UP study: Young Filipinos turning away from smoking, drinking | Inquirer News

UP study: Young Filipinos turning away from smoking, drinking

/ 05:32 AM October 15, 2022

UP study: Young Filipinos turning away from smoking, drinking

NEW CONCERN While noting reduced tobacco consumption among the Filipino youth, the study conducted by the University of the Philippines Population Institute said 16 percent of them have tried vaping, a more recently emerging concern for health experts. —GRIG C. MONTEGRANDE

The Filipino youth may be having a tougher time dealing with mental health issues, but they are veering away from vices such as smoking and drinking, the University of the Philippines Population Institute (UPPI) said in a nationwide survey released on Friday.

According to the 2021 Young Adult Fertility and Sexuality Study (YAFS5) of the UPPI, of every 10 young adult Filipinos, only three are currently drinking, one is smoking and close to none is using illegal drugs.


This means that the Filipino youth ages 15-24 are turning away from vices, the study suggests.


Around 20 million in the country make up this age group, including 9.8 million girls and 10.3 million boys.

The study finds that youth drug users were almost nil or at 0.1 percent in 2021.

The figure significantly declined from the 2.4 percent recorded in 2002, the year when the Comprehensive Dangerous Drugs Act was passed.

Since 1994, the YAFS has been monitoring young Filipinos’ use of harmful substances, including alcohol, nicotine and illicit drugs.

The study also finds that while about a fifth of the youth were smoking between 1994 and 2013, the number declined to 12 percent in 2021.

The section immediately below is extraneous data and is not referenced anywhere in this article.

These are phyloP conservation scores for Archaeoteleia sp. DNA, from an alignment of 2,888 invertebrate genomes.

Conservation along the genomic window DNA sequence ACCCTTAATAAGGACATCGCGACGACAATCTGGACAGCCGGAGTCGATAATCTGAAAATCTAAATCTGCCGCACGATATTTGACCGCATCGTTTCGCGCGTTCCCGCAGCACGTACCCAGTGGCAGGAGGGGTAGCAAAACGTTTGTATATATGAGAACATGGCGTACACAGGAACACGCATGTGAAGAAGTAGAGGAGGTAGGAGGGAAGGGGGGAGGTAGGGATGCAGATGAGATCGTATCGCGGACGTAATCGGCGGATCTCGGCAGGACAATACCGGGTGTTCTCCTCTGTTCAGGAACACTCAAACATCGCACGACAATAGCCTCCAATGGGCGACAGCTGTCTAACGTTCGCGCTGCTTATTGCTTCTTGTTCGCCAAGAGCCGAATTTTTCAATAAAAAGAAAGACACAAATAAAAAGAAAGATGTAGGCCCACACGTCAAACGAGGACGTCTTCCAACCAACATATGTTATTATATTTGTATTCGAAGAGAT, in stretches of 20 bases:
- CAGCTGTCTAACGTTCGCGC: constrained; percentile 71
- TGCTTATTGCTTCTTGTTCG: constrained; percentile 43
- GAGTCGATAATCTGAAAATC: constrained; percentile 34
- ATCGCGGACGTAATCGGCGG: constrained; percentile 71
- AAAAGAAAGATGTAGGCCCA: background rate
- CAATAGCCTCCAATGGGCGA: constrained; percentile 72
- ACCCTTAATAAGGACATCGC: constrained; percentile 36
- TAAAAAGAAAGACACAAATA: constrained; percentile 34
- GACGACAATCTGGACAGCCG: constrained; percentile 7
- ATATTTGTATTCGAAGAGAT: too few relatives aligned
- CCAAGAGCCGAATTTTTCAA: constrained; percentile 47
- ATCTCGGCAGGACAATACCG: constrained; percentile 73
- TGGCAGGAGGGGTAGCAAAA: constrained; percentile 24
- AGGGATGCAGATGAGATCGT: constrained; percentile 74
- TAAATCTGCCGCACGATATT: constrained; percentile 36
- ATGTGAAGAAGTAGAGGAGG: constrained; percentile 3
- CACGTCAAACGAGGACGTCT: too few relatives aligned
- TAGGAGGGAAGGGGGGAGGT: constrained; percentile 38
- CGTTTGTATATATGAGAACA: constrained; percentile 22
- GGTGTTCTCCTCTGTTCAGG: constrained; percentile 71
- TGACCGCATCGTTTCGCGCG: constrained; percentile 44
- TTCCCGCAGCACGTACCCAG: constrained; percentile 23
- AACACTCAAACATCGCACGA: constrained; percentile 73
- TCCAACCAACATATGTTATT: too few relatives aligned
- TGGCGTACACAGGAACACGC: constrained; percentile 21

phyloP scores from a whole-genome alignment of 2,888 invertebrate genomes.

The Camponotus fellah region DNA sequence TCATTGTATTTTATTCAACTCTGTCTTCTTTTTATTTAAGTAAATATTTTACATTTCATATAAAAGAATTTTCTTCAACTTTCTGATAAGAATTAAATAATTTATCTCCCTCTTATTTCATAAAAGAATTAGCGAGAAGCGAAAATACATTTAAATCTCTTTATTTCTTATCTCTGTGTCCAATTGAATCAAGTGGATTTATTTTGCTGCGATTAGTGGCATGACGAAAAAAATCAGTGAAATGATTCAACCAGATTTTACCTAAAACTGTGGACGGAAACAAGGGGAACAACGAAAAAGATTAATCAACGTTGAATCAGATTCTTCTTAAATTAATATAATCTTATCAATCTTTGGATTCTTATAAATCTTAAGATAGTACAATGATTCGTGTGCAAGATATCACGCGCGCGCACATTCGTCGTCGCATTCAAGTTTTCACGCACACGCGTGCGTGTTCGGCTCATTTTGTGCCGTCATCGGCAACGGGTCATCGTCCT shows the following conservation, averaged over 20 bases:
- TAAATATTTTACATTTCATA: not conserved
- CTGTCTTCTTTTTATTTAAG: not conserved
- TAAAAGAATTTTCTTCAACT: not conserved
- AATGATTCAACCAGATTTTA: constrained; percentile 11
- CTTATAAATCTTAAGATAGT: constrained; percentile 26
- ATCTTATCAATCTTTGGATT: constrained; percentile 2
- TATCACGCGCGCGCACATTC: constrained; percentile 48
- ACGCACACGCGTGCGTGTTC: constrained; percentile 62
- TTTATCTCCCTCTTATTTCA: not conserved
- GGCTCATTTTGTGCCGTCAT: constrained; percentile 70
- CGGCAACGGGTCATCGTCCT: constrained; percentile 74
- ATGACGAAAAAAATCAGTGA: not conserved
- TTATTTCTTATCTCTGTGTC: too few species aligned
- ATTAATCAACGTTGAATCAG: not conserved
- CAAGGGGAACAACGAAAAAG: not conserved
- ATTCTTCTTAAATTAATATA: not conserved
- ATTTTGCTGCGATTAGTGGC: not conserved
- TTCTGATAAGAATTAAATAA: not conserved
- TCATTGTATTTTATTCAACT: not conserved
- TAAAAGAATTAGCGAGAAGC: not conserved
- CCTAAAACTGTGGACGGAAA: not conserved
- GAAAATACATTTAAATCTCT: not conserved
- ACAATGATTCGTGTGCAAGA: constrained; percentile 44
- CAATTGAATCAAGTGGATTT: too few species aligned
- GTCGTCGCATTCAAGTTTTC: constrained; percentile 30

The pandemic may have influenced young adults’ smoking behavior, too. The study said 41 percent of smokers are smoking fewer sticks now than during the pandemic, or an average of five sticks a day.


A similar trend was observed in drinking. Some 45 percent of youth surveyed said they were drinking less during the pandemic, while 65 percent said they want to stop drinking.

From 1994 to 2013, close to four in 10 youth were drinking, but the share declined to 29 percent in 2021.

‘Bold action’

The researchers attributed the decline to the “bold action” of government and civil society groups against illicit substances.

Lawmakers also passed the Sin Tax Law of 2012, which aims to curb consumption of tobacco and alcohol.

For instance, under the sin tax law, a cigarette stick now costs P4 to P7 each, while a small bottle of beer now costs P50 to P60 and P70 to P110 for the grande size.

The decline in substance use among the youth supplements the findings on young adults’ self-assessed health: 43 percent said they are of average health, 26 percent are very healthy, 22 percent are healthier than average and 9 percent are somewhat unhealthy.

The study sampled 10,949 youth from 974 barangays. The researchers then chose a target of 15 households in every sample barangay.

Factors behind shift

What influenced the changes in the youth’s lifestyle?